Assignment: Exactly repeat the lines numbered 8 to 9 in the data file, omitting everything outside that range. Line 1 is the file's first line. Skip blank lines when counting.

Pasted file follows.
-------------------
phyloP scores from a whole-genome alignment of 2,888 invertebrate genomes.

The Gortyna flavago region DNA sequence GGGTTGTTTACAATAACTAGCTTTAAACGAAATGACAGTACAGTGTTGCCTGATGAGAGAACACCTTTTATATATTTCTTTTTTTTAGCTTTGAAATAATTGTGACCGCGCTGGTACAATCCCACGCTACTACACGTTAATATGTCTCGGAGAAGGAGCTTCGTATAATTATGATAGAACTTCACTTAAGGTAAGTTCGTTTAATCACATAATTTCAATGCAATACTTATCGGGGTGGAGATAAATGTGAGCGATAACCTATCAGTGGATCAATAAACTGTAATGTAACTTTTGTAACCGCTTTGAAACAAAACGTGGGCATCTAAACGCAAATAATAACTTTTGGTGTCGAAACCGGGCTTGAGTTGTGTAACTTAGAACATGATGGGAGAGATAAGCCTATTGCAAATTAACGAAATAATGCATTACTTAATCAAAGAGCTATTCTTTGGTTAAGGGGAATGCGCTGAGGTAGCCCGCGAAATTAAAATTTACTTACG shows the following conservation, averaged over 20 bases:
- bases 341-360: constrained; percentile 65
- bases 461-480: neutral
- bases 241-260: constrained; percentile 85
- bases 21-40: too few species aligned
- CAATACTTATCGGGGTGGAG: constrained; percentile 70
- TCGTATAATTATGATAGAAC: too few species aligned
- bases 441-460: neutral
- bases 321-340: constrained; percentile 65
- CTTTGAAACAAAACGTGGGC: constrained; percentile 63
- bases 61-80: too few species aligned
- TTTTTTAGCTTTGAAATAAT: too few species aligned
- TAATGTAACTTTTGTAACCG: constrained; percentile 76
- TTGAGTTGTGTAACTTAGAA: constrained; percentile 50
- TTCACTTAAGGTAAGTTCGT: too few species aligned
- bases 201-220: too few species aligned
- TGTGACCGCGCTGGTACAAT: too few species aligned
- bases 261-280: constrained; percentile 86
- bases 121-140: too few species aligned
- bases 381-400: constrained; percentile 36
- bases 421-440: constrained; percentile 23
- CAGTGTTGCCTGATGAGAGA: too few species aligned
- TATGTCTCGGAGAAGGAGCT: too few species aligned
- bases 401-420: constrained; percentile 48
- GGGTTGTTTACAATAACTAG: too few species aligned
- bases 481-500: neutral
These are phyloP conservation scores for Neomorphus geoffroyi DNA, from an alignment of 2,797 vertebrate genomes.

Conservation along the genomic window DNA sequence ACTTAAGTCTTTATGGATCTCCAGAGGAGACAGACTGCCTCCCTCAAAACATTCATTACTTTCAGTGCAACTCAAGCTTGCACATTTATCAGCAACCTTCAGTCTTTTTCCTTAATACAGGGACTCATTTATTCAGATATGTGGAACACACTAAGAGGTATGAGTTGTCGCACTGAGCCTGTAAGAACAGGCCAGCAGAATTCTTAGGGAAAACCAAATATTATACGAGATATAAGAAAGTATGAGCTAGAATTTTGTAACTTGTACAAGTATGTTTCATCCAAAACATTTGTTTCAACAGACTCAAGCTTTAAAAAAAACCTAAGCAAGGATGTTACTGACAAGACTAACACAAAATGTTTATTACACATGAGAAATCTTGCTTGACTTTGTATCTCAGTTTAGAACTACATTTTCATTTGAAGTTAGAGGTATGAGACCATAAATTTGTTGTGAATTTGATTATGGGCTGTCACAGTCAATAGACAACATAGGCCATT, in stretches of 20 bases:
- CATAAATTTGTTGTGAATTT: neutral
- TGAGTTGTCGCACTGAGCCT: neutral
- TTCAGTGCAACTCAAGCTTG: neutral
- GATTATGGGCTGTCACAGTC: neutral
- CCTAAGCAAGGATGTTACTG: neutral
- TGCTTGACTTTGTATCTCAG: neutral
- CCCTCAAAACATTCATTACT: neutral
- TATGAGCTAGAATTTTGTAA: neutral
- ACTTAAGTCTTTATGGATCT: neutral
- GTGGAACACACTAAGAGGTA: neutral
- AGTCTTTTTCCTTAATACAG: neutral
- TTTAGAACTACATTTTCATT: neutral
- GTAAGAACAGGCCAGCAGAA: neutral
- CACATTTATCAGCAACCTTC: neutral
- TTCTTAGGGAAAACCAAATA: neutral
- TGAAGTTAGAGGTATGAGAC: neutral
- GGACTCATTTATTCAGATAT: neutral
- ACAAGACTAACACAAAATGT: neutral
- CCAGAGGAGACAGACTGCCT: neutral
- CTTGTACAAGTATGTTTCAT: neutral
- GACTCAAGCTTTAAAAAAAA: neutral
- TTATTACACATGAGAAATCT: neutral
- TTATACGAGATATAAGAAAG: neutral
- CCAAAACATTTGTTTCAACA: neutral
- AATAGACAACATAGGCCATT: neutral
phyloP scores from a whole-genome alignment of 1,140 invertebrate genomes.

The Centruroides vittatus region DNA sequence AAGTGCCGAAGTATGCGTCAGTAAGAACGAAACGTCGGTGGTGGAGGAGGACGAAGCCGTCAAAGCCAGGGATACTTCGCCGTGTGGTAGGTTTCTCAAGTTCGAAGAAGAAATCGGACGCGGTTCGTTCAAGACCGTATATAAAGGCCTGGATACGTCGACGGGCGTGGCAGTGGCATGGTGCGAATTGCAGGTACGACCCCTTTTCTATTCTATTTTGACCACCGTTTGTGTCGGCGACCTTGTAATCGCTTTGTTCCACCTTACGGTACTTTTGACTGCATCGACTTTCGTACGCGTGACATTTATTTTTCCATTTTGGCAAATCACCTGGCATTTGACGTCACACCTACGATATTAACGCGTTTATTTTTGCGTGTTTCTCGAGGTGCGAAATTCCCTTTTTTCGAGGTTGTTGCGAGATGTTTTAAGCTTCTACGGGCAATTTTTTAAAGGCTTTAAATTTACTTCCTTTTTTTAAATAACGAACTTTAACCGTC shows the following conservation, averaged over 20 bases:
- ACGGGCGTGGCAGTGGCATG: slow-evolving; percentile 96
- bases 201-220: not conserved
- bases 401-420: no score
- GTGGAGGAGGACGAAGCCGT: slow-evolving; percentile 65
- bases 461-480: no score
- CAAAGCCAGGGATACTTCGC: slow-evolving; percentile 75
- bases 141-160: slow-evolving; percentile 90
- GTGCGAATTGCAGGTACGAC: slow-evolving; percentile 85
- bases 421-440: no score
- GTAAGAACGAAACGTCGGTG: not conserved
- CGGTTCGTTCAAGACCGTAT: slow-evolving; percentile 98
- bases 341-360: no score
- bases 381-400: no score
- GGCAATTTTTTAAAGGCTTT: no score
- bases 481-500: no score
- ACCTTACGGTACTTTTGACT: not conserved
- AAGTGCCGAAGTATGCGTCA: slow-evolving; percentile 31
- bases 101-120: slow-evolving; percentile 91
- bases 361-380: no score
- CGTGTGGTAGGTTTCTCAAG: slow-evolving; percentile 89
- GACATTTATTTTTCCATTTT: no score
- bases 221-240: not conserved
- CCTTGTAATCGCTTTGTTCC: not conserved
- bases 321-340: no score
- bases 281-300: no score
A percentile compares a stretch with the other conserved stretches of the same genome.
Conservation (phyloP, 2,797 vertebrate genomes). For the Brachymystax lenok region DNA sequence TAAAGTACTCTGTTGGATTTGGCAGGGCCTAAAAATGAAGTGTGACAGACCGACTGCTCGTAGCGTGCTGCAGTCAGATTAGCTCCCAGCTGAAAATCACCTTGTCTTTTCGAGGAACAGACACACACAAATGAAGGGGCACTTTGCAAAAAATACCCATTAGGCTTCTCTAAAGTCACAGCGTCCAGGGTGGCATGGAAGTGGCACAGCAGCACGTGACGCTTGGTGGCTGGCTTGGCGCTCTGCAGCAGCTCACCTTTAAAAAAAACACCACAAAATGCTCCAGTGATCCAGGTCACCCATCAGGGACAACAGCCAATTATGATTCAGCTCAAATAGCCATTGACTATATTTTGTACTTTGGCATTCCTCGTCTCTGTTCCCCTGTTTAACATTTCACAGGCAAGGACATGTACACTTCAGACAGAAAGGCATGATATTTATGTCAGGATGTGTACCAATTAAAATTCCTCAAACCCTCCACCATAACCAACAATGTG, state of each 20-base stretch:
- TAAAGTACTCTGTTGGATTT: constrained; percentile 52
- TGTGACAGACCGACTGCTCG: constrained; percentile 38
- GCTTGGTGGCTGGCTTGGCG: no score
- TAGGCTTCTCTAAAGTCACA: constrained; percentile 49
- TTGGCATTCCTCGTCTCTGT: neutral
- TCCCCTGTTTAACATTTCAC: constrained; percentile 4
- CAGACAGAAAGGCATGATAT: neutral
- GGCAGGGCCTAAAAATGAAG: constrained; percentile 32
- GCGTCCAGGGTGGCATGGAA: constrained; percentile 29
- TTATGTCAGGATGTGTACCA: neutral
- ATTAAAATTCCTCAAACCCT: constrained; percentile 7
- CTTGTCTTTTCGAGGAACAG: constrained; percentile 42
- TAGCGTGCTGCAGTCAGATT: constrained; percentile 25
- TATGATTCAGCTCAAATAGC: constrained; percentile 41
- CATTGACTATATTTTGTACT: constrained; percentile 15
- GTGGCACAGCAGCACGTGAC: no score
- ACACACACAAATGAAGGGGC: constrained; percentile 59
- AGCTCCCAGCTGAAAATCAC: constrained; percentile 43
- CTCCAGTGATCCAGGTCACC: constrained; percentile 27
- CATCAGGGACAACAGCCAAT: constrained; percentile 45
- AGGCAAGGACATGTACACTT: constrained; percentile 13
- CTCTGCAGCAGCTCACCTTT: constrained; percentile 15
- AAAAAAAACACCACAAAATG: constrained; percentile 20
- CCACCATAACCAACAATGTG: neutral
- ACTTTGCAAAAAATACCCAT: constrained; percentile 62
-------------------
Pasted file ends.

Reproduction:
- TCGTATAATTATGATAGAAC: too few species aligned
- bases 441-460: neutral